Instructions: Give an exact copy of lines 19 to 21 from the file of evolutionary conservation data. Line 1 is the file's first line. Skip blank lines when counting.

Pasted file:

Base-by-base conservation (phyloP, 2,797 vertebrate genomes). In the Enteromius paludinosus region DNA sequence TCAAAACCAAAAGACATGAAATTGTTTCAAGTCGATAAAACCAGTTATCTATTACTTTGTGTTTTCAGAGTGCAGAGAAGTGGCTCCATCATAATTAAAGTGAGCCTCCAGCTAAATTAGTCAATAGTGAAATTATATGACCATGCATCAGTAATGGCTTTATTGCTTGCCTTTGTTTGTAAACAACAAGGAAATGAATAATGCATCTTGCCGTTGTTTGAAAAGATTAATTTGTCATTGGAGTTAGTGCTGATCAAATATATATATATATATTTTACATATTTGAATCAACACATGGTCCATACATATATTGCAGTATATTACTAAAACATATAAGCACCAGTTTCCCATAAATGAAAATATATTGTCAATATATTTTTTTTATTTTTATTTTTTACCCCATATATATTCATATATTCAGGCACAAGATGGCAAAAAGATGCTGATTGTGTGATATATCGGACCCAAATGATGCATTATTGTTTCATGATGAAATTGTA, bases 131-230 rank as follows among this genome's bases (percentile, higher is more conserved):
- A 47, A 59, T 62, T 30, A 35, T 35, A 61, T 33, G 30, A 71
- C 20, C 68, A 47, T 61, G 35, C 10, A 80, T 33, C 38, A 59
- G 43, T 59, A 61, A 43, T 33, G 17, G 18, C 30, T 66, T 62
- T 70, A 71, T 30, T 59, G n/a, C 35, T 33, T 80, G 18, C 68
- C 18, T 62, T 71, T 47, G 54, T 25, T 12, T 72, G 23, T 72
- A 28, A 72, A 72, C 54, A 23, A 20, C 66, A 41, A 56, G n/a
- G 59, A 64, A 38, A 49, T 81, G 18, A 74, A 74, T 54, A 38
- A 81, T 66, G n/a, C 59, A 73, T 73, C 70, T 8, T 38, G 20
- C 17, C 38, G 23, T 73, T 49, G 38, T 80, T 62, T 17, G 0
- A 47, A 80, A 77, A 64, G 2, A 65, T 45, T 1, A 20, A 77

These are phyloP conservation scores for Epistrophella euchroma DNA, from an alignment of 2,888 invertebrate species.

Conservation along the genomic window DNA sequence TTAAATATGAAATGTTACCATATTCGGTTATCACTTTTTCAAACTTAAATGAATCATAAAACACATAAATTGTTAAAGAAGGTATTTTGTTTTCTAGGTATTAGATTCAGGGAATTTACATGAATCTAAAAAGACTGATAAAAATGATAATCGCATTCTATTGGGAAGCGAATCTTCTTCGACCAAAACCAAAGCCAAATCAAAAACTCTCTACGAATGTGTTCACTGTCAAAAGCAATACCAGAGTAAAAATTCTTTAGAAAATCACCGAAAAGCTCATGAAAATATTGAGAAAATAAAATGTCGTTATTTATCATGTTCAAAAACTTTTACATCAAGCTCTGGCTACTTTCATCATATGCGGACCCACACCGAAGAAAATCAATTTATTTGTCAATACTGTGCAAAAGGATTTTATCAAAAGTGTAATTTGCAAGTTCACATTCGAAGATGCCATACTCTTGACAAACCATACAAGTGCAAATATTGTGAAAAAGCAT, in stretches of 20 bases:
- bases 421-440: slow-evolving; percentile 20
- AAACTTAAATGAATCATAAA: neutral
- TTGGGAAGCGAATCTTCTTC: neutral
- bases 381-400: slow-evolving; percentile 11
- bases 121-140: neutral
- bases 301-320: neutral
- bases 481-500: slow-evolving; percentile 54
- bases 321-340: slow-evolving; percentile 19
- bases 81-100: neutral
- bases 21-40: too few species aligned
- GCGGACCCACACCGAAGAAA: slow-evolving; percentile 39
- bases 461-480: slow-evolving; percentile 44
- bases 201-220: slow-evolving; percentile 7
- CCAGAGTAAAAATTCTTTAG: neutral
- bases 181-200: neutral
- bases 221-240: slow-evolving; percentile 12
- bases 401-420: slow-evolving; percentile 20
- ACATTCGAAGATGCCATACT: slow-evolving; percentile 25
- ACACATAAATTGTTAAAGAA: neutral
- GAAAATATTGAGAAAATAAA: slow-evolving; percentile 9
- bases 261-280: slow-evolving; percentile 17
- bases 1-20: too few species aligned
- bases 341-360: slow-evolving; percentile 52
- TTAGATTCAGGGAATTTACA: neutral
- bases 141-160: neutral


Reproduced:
- bases 301-320: neutral
- bases 481-500: slow-evolving; percentile 54
- bases 321-340: slow-evolving; percentile 19